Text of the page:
Back to the experiment, over the course of six weeks, training with the bell boot on the weaker hindlimb occurred every 3 days at 60 minute intervals with regular exercise. The riding was done by each horse's respective owner, and the bell boot was not placed on the hindlimb for consecutive days in a row to avoid habituation, and was only applied every third day. So, are you on the edge of your seat, waiting to hear what this study revealed? ME TOO!

Photo of the bell boot used in this study. Photo obtained from the paper.


Okay, now obviously I wouldn't share this study if it didn't exhibit some sort of positive yes, they found a positive effect on hindlimb imbalance after bell boot application/induced proprioceptive activation, now whether that can be maintained for a longer period of time still remains to be seen...but you guys this piece of paper bell boot activated mechanoreceptors and effected changes. That's some cool sh** though, right!?

I won't get into the nitty gritty results, you can read the tables and radar plots yourself in the paper, but to summarize they found that the AMG data was a great way to measure muscle changes (you go, ESTi!). The study showed that in a left-hand circle weak SupGluts became more engaged, and the imbalances reduced to the point of being nonsignificant, with low ESTi scores babyyy. They found increased fibre activation and more intense fibre activity in the initially weak hindlimb muscles, thus showing more coordination post-boot. There was a slight contradiction (for lack of a better word?), where in the right-hand circle, they found a worsening of left hind limb engagement at the canter, researchers attributed this change to overcompensatory mechanisms at play. More research is certainly needed to further investigate these results. What about applying this study to lame horses? Or to a different discipline of horses? Or under different variables? The possibilities are endless, the bank account for research is not, unfortunately ;

Life is like a cactus...thorny but beautiful. Don't let your horse's imbalance be a thorn. Photo obtained from Google Images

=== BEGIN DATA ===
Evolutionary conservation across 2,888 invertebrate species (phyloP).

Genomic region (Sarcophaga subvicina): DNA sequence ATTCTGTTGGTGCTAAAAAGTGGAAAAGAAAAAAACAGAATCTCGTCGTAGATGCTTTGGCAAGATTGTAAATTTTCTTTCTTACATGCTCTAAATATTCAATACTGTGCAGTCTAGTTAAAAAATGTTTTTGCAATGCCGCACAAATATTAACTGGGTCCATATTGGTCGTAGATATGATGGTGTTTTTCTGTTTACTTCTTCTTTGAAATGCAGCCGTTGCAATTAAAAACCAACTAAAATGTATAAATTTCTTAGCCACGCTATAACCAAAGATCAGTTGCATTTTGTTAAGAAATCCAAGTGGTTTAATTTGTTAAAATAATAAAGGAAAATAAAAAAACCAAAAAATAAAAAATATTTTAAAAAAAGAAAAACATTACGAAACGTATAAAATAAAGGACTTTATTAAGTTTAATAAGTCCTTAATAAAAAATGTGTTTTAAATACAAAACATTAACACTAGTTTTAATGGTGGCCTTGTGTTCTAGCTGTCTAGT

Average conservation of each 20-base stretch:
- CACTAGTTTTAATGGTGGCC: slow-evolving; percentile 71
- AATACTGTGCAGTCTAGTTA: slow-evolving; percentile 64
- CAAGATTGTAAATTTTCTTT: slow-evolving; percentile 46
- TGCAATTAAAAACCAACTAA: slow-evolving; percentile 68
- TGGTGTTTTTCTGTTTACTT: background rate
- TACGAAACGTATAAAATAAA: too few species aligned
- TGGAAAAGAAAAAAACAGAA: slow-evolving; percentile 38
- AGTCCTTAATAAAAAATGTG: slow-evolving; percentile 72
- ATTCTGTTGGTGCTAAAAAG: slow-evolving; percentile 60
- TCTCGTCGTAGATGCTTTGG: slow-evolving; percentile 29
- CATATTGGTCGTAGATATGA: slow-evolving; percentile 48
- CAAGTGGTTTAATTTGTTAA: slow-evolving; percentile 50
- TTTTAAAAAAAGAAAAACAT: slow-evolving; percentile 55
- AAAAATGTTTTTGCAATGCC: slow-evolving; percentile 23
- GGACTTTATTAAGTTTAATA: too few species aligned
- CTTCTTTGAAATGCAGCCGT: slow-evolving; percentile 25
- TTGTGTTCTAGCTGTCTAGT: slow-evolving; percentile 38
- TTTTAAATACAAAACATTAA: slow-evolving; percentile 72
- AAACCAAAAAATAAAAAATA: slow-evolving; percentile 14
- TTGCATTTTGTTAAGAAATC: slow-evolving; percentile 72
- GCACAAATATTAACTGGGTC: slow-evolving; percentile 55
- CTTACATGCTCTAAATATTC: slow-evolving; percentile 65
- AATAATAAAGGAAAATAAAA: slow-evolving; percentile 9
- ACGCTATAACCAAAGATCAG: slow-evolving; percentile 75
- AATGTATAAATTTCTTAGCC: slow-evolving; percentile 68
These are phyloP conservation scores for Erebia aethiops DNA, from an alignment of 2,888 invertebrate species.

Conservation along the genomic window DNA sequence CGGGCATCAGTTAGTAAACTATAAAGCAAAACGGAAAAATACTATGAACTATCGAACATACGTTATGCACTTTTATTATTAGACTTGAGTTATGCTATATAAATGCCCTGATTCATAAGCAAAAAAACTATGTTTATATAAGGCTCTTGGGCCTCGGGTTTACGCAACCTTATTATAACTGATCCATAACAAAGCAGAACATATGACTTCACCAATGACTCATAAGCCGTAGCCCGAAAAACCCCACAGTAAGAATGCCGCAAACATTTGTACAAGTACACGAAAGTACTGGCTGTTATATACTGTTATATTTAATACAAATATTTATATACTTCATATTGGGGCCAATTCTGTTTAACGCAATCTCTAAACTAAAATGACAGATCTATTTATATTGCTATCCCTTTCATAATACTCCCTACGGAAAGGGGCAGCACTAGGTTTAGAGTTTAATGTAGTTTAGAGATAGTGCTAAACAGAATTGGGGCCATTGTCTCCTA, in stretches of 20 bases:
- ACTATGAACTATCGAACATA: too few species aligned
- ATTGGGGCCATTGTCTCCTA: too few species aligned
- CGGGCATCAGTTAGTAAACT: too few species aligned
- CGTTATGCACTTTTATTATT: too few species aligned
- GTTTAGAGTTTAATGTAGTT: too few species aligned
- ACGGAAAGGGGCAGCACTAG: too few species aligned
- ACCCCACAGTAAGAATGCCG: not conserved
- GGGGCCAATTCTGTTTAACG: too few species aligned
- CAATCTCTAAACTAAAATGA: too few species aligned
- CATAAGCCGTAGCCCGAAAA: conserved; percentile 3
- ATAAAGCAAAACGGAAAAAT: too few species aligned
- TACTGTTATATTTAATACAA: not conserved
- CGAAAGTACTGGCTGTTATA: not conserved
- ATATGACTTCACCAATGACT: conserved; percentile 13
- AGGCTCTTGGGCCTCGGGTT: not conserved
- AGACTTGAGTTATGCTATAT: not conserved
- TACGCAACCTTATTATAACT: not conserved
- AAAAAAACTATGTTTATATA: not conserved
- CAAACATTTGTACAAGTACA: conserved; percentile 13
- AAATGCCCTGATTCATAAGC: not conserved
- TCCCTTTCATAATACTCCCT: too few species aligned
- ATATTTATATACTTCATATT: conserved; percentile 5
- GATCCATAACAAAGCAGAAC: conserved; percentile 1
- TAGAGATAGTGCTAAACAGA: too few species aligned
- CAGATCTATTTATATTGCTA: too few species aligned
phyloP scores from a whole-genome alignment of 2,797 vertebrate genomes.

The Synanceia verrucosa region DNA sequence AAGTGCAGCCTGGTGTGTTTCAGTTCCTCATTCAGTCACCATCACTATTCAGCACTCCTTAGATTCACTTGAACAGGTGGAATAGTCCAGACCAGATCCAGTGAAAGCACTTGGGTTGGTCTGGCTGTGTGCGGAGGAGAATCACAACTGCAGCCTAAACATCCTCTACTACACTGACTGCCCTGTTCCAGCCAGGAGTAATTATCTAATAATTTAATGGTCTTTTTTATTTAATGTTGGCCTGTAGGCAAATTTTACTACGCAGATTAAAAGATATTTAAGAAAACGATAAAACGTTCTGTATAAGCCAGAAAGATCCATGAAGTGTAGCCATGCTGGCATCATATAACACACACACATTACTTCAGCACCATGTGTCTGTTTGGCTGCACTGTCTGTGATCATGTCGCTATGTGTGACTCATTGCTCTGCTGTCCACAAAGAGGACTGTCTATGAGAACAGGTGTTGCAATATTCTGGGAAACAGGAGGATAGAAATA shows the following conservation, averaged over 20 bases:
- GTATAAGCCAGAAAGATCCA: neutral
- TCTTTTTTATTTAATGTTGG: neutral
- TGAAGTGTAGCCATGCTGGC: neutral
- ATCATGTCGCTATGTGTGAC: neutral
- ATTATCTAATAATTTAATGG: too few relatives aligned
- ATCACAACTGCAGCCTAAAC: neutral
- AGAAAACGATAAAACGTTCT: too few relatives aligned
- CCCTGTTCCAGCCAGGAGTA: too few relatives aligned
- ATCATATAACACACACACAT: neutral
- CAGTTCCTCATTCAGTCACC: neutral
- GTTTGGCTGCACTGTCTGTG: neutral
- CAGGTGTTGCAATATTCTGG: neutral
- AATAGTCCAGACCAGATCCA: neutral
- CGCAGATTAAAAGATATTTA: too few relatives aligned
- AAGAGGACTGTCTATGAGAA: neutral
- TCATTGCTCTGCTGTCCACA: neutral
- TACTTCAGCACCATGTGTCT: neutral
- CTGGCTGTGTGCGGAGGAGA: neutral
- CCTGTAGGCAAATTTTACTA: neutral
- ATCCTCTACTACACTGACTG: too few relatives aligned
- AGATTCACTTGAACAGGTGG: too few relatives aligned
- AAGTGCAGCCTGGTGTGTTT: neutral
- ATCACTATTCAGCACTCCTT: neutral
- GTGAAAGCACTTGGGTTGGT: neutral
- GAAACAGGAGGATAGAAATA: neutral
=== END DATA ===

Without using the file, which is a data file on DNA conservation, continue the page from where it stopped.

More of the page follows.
So, what are the implications of this study? Why should we care about this, as professionals and as horse owners? Well, for me, a professional in the equine health and wellness industry, compensatory mechanisms and weight distributing tendencies in our equine athletes are LITERALLY the worst. Compensation can result in repetitive strain injuries or overloading of certain bones, ligaments, tendons and muscles. These imbalances, which are yes normal to find in any hard working athlete that may fatigue and compensate...but ultimately are what we at Vitality Equine work to improve EVERY DAY. Vitality Equine supports anti-imbalance, and pro-balance in equine athletes. To improve performance and prevent injury, muscle imbalances must be corrected! Ultimately, those pesky imbalances lead to compensatory injury, and lameness. So, you see why this study is exciting? It's another tool that us professionals and owners can use to help our athletes better achieve muscular balance and symmetry.

The moral of the story is that a balanced equine athlete is essential.

So, ask your equine health professional how you can better balance your athlete. As they say...

"Balanced Horse, Happy Life"

"Sup Glut" Photo by Bosalita Photography


Clayton HM, White AD, Kaiser LJ, Nauwelaerts S, Lavagnino M, Stubbs NC (2010). Hindlimb response to tactile stimulation of the pastern and coronet. Equine Veterinary Journals ;42:227e33.

Jensen, A-M., et al., (2018) The Efficacy of Intermittent Long-term Bell Boot Application for the Correction of Muscle Asymmetry in Equine Subjects. Journal of Equine Veterinary Science, (68) 73-80.